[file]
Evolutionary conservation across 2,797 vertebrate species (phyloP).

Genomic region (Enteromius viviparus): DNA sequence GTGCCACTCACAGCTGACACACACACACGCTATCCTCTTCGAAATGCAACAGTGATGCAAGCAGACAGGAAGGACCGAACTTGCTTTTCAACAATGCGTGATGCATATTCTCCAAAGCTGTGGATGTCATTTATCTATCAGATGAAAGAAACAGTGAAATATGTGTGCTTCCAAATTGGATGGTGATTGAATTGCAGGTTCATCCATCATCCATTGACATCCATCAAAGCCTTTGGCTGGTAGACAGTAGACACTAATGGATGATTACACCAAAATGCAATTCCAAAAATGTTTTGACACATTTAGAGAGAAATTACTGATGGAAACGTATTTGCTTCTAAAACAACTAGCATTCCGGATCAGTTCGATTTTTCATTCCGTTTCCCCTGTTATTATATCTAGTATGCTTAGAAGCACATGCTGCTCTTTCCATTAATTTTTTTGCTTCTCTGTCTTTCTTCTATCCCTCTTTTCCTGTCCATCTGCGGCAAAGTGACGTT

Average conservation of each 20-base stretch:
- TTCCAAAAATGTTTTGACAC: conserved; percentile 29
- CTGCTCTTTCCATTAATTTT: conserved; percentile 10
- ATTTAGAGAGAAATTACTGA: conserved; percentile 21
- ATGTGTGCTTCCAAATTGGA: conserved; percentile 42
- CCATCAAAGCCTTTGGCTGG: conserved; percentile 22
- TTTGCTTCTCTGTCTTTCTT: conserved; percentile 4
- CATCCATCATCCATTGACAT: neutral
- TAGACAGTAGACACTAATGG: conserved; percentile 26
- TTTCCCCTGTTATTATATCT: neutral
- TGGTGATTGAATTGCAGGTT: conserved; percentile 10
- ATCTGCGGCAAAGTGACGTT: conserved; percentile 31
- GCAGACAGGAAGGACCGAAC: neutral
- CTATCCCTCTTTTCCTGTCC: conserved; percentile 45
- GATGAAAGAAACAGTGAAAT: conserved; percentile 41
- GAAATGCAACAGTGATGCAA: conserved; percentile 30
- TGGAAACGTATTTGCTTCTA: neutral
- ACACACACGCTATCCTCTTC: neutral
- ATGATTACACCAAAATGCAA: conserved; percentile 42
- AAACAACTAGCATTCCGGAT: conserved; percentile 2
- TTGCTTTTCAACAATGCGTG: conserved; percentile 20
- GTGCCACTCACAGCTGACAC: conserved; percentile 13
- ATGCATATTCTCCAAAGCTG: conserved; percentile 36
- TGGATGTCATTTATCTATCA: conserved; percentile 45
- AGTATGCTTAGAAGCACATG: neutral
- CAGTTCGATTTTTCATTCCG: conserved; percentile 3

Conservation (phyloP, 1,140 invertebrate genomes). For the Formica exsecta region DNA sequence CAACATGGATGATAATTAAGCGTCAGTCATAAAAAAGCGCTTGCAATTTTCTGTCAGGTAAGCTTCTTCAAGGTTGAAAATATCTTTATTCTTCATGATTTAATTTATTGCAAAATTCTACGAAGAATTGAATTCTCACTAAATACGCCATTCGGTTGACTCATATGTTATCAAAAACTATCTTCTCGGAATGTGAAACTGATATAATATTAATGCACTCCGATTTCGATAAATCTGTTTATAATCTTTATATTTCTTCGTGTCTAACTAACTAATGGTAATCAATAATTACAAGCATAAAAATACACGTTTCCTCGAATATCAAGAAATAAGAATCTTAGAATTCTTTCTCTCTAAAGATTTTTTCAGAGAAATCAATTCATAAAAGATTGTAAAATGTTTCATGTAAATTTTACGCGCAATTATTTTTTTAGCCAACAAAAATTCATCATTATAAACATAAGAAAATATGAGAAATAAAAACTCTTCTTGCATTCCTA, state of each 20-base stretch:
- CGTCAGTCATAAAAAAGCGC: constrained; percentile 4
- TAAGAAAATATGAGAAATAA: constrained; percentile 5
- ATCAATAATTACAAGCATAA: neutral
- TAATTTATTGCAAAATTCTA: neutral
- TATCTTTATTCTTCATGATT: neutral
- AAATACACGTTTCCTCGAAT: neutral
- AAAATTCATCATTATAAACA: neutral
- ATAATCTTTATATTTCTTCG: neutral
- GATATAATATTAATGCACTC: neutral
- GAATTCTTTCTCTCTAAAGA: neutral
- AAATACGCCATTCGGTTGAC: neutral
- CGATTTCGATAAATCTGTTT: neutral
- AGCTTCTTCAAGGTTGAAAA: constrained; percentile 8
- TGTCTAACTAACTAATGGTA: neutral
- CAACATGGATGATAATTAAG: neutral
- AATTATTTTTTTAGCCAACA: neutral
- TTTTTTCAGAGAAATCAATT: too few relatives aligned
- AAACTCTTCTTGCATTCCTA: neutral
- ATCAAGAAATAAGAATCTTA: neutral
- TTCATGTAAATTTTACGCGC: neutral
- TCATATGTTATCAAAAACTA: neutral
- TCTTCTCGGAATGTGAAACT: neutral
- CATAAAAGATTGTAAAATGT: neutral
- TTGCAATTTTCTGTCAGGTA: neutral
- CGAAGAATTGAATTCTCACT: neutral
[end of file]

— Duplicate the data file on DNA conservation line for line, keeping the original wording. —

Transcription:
Evolutionary conservation across 2,797 vertebrate species (phyloP).

Genomic region (Enteromius viviparus): DNA sequence GTGCCACTCACAGCTGACACACACACACGCTATCCTCTTCGAAATGCAACAGTGATGCAAGCAGACAGGAAGGACCGAACTTGCTTTTCAACAATGCGTGATGCATATTCTCCAAAGCTGTGGATGTCATTTATCTATCAGATGAAAGAAACAGTGAAATATGTGTGCTTCCAAATTGGATGGTGATTGAATTGCAGGTTCATCCATCATCCATTGACATCCATCAAAGCCTTTGGCTGGTAGACAGTAGACACTAATGGATGATTACACCAAAATGCAATTCCAAAAATGTTTTGACACATTTAGAGAGAAATTACTGATGGAAACGTATTTGCTTCTAAAACAACTAGCATTCCGGATCAGTTCGATTTTTCATTCCGTTTCCCCTGTTATTATATCTAGTATGCTTAGAAGCACATGCTGCTCTTTCCATTAATTTTTTTGCTTCTCTGTCTTTCTTCTATCCCTCTTTTCCTGTCCATCTGCGGCAAAGTGACGTT

Average conservation of each 20-base stretch:
- TTCCAAAAATGTTTTGACAC: conserved; percentile 29
- CTGCTCTTTCCATTAATTTT: conserved; percentile 10
- ATTTAGAGAGAAATTACTGA: conserved; percentile 21
- ATGTGTGCTTCCAAATTGGA: conserved; percentile 42
- CCATCAAAGCCTTTGGCTGG: conserved; percentile 22
- TTTGCTTCTCTGTCTTTCTT: conserved; percentile 4
- CATCCATCATCCATTGACAT: neutral
- TAGACAGTAGACACTAATGG: conserved; percentile 26
- TTTCCCCTGTTATTATATCT: neutral
- TGGTGATTGAATTGCAGGTT: conserved; percentile 10
- ATCTGCGGCAAAGTGACGTT: conserved; percentile 31
- GCAGACAGGAAGGACCGAAC: neutral
- CTATCCCTCTTTTCCTGTCC: conserved; percentile 45
- GATGAAAGAAACAGTGAAAT: conserved; percentile 41
- GAAATGCAACAGTGATGCAA: conserved; percentile 30
- TGGAAACGTATTTGCTTCTA: neutral
- ACACACACGCTATCCTCTTC: neutral
- ATGATTACACCAAAATGCAA: conserved; percentile 42
- AAACAACTAGCATTCCGGAT: conserved; percentile 2
- TTGCTTTTCAACAATGCGTG: conserved; percentile 20
- GTGCCACTCACAGCTGACAC: conserved; percentile 13
- ATGCATATTCTCCAAAGCTG: conserved; percentile 36
- TGGATGTCATTTATCTATCA: conserved; percentile 45
- AGTATGCTTAGAAGCACATG: neutral
- CAGTTCGATTTTTCATTCCG: conserved; percentile 3

Conservation (phyloP, 1,140 invertebrate genomes). For the Formica exsecta region DNA sequence CAACATGGATGATAATTAAGCGTCAGTCATAAAAAAGCGCTTGCAATTTTCTGTCAGGTAAGCTTCTTCAAGGTTGAAAATATCTTTATTCTTCATGATTTAATTTATTGCAAAATTCTACGAAGAATTGAATTCTCACTAAATACGCCATTCGGTTGACTCATATGTTATCAAAAACTATCTTCTCGGAATGTGAAACTGATATAATATTAATGCACTCCGATTTCGATAAATCTGTTTATAATCTTTATATTTCTTCGTGTCTAACTAACTAATGGTAATCAATAATTACAAGCATAAAAATACACGTTTCCTCGAATATCAAGAAATAAGAATCTTAGAATTCTTTCTCTCTAAAGATTTTTTCAGAGAAATCAATTCATAAAAGATTGTAAAATGTTTCATGTAAATTTTACGCGCAATTATTTTTTTAGCCAACAAAAATTCATCATTATAAACATAAGAAAATATGAGAAATAAAAACTCTTCTTGCATTCCTA, state of each 20-base stretch:
- CGTCAGTCATAAAAAAGCGC: constrained; percentile 4
- TAAGAAAATATGAGAAATAA: constrained; percentile 5
- ATCAATAATTACAAGCATAA: neutral
- TAATTTATTGCAAAATTCTA: neutral
- TATCTTTATTCTTCATGATT: neutral
- AAATACACGTTTCCTCGAAT: neutral
- AAAATTCATCATTATAAACA: neutral
- ATAATCTTTATATTTCTTCG: neutral
- GATATAATATTAATGCACTC: neutral
- GAATTCTTTCTCTCTAAAGA: neutral
- AAATACGCCATTCGGTTGAC: neutral
- CGATTTCGATAAATCTGTTT: neutral
- AGCTTCTTCAAGGTTGAAAA: constrained; percentile 8
- TGTCTAACTAACTAATGGTA: neutral
- CAACATGGATGATAATTAAG: neutral
- AATTATTTTTTTAGCCAACA: neutral
- TTTTTTCAGAGAAATCAATT: too few relatives aligned
- AAACTCTTCTTGCATTCCTA: neutral
- ATCAAGAAATAAGAATCTTA: neutral
- TTCATGTAAATTTTACGCGC: neutral
- TCATATGTTATCAAAAACTA: neutral
- TCTTCTCGGAATGTGAAACT: neutral
- CATAAAAGATTGTAAAATGT: neutral
- TTGCAATTTTCTGTCAGGTA: neutral
- CGAAGAATTGAATTCTCACT: neutral